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In October, the New York Times published a report on secretive group Nxivm, run by leader Keith Raniere from its Albany headquarters. Dyanasty actress Catherine Oxenberg believes her 20-year-old daughter is being held by the group and, on Monday, met with prosecutors in New York Attorney General Eric Schneiderman’s office to present evidence.

Shortly after the Times report, Oxenberg came forward with her story, speaking with People magazine about her daughter, India. Oxenberg claims to have been the person who first suggested India look into Nxivm, which advertises itself as a self-help organization, as a way to bond. According to Oxenberg, India has spent her inheritance on classes with Nxivm and recruited friends to the organization.

Last April, Oxenberg spoke with a woman named Bonnie Piesse, who had just left the group. Piesse mentioned that India was in danger and had begun to starve herself, which is consistent with reports that Raniere pressured women in Nxivm to eat very little:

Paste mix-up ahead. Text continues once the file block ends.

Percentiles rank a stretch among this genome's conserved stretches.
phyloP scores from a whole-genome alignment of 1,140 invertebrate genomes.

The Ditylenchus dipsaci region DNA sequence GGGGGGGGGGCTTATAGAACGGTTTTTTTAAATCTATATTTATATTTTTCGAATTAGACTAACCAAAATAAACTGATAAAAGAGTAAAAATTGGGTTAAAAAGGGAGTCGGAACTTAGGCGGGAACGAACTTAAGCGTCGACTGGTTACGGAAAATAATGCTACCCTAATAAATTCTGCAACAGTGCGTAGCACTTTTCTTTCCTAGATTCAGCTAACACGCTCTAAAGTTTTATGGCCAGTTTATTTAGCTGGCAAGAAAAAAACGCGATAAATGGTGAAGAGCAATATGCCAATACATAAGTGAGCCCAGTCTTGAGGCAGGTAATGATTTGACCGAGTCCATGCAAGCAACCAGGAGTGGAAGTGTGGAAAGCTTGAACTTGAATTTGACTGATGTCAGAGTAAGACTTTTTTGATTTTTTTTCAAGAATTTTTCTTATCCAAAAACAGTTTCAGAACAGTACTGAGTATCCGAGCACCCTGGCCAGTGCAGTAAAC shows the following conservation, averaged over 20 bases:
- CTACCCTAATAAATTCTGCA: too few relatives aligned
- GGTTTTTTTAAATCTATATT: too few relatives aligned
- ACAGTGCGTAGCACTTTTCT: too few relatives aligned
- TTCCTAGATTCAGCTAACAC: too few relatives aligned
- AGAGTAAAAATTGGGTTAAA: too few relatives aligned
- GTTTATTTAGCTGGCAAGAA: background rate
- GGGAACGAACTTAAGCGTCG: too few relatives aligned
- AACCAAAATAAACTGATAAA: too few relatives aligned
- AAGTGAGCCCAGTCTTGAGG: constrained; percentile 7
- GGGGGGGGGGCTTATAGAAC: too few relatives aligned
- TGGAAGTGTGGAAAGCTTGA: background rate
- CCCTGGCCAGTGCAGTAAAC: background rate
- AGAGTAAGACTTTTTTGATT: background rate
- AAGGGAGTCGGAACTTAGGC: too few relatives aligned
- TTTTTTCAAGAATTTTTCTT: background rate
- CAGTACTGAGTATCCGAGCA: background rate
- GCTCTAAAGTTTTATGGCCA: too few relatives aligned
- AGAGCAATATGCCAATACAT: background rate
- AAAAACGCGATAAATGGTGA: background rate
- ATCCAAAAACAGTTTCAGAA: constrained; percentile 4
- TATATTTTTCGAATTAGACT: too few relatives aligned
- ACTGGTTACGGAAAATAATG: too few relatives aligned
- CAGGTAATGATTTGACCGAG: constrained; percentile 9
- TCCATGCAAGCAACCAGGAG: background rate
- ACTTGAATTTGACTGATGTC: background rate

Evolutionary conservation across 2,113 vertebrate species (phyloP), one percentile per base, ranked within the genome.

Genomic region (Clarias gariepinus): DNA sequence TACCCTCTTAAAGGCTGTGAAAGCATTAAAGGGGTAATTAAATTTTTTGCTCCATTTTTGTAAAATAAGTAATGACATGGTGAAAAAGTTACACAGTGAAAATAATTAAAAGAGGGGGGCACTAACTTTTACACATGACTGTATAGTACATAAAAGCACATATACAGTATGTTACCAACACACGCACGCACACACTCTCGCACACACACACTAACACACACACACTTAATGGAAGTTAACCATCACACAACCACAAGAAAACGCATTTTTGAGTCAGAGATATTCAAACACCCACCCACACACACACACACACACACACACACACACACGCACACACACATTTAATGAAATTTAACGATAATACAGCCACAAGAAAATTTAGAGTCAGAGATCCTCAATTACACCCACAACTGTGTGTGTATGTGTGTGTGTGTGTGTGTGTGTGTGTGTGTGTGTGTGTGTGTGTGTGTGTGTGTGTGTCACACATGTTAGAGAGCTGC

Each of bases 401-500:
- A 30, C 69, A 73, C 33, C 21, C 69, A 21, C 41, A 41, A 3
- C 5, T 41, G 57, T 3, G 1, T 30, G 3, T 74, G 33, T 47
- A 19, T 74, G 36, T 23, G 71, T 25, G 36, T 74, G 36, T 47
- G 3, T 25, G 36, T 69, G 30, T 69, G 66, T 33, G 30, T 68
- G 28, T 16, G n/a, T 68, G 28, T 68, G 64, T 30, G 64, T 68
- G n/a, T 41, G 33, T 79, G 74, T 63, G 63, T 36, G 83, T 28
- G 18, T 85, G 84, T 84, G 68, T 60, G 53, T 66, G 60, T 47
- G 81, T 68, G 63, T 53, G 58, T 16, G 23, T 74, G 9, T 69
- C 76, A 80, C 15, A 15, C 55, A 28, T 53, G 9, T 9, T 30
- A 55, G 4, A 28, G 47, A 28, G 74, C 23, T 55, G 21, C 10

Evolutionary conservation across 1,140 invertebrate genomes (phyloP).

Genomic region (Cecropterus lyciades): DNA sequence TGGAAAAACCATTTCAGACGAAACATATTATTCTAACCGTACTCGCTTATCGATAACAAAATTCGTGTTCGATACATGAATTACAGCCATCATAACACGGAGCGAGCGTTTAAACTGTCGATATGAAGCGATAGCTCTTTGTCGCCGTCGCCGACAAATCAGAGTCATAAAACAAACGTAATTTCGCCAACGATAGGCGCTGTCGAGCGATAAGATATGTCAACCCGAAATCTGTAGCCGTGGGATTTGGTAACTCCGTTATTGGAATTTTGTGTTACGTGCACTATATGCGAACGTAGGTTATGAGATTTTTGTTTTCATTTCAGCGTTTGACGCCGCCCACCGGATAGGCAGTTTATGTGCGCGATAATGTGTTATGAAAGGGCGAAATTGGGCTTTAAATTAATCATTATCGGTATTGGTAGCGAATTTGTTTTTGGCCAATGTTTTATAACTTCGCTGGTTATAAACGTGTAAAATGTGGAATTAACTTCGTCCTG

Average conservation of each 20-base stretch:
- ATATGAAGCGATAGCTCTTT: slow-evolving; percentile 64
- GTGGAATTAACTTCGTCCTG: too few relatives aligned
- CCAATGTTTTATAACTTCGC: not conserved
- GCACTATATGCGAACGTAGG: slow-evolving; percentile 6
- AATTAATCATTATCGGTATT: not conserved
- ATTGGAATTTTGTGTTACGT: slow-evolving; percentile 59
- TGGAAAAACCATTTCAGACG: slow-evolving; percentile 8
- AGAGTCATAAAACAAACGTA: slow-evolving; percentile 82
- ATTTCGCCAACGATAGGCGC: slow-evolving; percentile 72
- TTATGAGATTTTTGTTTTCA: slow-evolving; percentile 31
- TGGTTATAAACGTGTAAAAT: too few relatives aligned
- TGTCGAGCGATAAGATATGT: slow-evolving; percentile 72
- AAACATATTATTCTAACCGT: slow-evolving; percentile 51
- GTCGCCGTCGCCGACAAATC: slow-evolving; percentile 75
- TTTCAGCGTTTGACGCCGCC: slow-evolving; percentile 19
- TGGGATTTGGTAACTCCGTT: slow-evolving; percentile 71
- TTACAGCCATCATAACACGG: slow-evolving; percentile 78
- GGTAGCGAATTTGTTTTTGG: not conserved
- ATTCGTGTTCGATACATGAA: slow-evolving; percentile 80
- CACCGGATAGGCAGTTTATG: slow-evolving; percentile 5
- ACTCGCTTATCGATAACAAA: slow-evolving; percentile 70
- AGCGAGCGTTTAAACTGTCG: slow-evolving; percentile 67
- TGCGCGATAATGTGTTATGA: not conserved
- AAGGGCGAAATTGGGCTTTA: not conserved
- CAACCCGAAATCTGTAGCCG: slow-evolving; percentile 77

Piesse, who last saw India in the days before she left Nxivm in January 2017, says, “India was in a bad situation. One time she told me that she wasn’t going to eat for three days [out of ] penance to try and correct her behavior.”

Oxenberg last saw her daughter in May for her birthday, and says she was significantly underweight and that India told her that she hadn’t had her period in a year and her hair was falling out. India returned to Albany and cut off contact, but has maintained a social media presence:

On Oct. 19, India posted a message on her Facebook page: “I’m absolutely fine, great actually. I would never put myself or the people I love into any danger.”

The NYT report initiated a review into the organization from the New York State Governor’s Counsel. At Monday’s meeting, Oxenberg wished to present evidence that India’s connection to Nxivm is no longer voluntary, but is rooted in blackmail and physical manipulation like starvation and administered punishments.

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“Some people have said this is a voluntary sorority. The women I have spoken to tell a far different story,” Oxenberg said. “Coercion is not voluntary. Extortion is not voluntary. Blackmail is not voluntary.”